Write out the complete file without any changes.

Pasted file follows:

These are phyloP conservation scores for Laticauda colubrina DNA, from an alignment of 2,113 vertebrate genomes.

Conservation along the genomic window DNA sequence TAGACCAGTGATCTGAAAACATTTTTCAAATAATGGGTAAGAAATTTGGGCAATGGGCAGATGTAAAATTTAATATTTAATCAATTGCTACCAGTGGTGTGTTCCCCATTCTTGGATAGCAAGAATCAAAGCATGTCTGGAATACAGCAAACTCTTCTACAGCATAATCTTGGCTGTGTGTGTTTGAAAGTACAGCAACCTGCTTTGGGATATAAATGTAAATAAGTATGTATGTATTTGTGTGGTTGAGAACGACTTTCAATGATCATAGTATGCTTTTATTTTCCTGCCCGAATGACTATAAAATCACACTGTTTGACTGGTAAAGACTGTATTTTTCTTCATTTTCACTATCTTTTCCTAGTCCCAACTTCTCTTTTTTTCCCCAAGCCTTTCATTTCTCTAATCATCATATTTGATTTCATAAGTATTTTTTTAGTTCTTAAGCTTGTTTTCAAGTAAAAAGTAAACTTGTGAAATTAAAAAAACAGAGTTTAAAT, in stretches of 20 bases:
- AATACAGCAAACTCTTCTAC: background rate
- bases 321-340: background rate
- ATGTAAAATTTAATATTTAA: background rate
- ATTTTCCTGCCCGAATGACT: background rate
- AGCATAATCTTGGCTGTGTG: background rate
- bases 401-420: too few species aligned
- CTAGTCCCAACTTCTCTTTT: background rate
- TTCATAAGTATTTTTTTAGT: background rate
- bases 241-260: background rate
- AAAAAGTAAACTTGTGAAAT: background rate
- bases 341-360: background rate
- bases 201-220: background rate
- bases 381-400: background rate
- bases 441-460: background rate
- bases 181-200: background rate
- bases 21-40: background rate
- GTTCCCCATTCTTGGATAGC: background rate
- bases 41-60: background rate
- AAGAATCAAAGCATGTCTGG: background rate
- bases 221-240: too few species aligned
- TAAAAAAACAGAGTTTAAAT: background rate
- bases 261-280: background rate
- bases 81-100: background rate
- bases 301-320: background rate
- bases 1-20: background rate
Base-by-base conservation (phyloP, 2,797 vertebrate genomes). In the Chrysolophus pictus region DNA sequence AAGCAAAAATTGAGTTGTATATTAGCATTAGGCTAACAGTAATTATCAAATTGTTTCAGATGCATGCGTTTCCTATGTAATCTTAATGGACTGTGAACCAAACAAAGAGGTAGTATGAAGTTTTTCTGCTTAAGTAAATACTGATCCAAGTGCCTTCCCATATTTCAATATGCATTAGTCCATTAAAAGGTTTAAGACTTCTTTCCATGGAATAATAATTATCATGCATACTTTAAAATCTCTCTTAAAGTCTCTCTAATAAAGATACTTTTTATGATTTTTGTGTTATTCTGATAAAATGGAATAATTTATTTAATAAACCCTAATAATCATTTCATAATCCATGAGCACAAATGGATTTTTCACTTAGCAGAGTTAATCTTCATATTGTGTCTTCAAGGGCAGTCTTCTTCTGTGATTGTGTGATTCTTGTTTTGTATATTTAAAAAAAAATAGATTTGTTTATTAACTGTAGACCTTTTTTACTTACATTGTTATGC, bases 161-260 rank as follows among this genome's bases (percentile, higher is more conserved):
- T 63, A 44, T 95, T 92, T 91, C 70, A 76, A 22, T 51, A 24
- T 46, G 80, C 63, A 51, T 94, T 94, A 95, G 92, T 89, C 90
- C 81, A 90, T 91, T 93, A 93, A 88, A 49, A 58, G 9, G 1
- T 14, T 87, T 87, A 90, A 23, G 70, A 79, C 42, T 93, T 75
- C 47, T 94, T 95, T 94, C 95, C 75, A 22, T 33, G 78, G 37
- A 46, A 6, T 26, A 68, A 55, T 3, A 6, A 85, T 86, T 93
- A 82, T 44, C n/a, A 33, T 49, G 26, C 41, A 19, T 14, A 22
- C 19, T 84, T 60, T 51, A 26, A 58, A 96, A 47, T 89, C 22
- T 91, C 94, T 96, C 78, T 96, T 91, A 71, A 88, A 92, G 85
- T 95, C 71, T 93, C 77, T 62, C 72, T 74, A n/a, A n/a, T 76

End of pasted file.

These are phyloP conservation scores for Laticauda colubrina DNA, from an alignment of 2,113 vertebrate genomes.

Conservation along the genomic window DNA sequence TAGACCAGTGATCTGAAAACATTTTTCAAATAATGGGTAAGAAATTTGGGCAATGGGCAGATGTAAAATTTAATATTTAATCAATTGCTACCAGTGGTGTGTTCCCCATTCTTGGATAGCAAGAATCAAAGCATGTCTGGAATACAGCAAACTCTTCTACAGCATAATCTTGGCTGTGTGTGTTTGAAAGTACAGCAACCTGCTTTGGGATATAAATGTAAATAAGTATGTATGTATTTGTGTGGTTGAGAACGACTTTCAATGATCATAGTATGCTTTTATTTTCCTGCCCGAATGACTATAAAATCACACTGTTTGACTGGTAAAGACTGTATTTTTCTTCATTTTCACTATCTTTTCCTAGTCCCAACTTCTCTTTTTTTCCCCAAGCCTTTCATTTCTCTAATCATCATATTTGATTTCATAAGTATTTTTTTAGTTCTTAAGCTTGTTTTCAAGTAAAAAGTAAACTTGTGAAATTAAAAAAACAGAGTTTAAAT, in stretches of 20 bases:
- AATACAGCAAACTCTTCTAC: background rate
- bases 321-340: background rate
- ATGTAAAATTTAATATTTAA: background rate
- ATTTTCCTGCCCGAATGACT: background rate
- AGCATAATCTTGGCTGTGTG: background rate
- bases 401-420: too few species aligned
- CTAGTCCCAACTTCTCTTTT: background rate
- TTCATAAGTATTTTTTTAGT: background rate
- bases 241-260: background rate
- AAAAAGTAAACTTGTGAAAT: background rate
- bases 341-360: background rate
- bases 201-220: background rate
- bases 381-400: background rate
- bases 441-460: background rate
- bases 181-200: background rate
- bases 21-40: background rate
- GTTCCCCATTCTTGGATAGC: background rate
- bases 41-60: background rate
- AAGAATCAAAGCATGTCTGG: background rate
- bases 221-240: too few species aligned
- TAAAAAAACAGAGTTTAAAT: background rate
- bases 261-280: background rate
- bases 81-100: background rate
- bases 301-320: background rate
- bases 1-20: background rate
Base-by-base conservation (phyloP, 2,797 vertebrate genomes). In the Chrysolophus pictus region DNA sequence AAGCAAAAATTGAGTTGTATATTAGCATTAGGCTAACAGTAATTATCAAATTGTTTCAGATGCATGCGTTTCCTATGTAATCTTAATGGACTGTGAACCAAACAAAGAGGTAGTATGAAGTTTTTCTGCTTAAGTAAATACTGATCCAAGTGCCTTCCCATATTTCAATATGCATTAGTCCATTAAAAGGTTTAAGACTTCTTTCCATGGAATAATAATTATCATGCATACTTTAAAATCTCTCTTAAAGTCTCTCTAATAAAGATACTTTTTATGATTTTTGTGTTATTCTGATAAAATGGAATAATTTATTTAATAAACCCTAATAATCATTTCATAATCCATGAGCACAAATGGATTTTTCACTTAGCAGAGTTAATCTTCATATTGTGTCTTCAAGGGCAGTCTTCTTCTGTGATTGTGTGATTCTTGTTTTGTATATTTAAAAAAAAATAGATTTGTTTATTAACTGTAGACCTTTTTTACTTACATTGTTATGC, bases 161-260 rank as follows among this genome's bases (percentile, higher is more conserved):
- T 63, A 44, T 95, T 92, T 91, C 70, A 76, A 22, T 51, A 24
- T 46, G 80, C 63, A 51, T 94, T 94, A 95, G 92, T 89, C 90
- C 81, A 90, T 91, T 93, A 93, A 88, A 49, A 58, G 9, G 1
- T 14, T 87, T 87, A 90, A 23, G 70, A 79, C 42, T 93, T 75
- C 47, T 94, T 95, T 94, C 95, C 75, A 22, T 33, G 78, G 37
- A 46, A 6, T 26, A 68, A 55, T 3, A 6, A 85, T 86, T 93
- A 82, T 44, C n/a, A 33, T 49, G 26, C 41, A 19, T 14, A 22
- C 19, T 84, T 60, T 51, A 26, A 58, A 96, A 47, T 89, C 22
- T 91, C 94, T 96, C 78, T 96, T 91, A 71, A 88, A 92, G 85
- T 95, C 71, T 93, C 77, T 62, C 72, T 74, A n/a, A n/a, T 76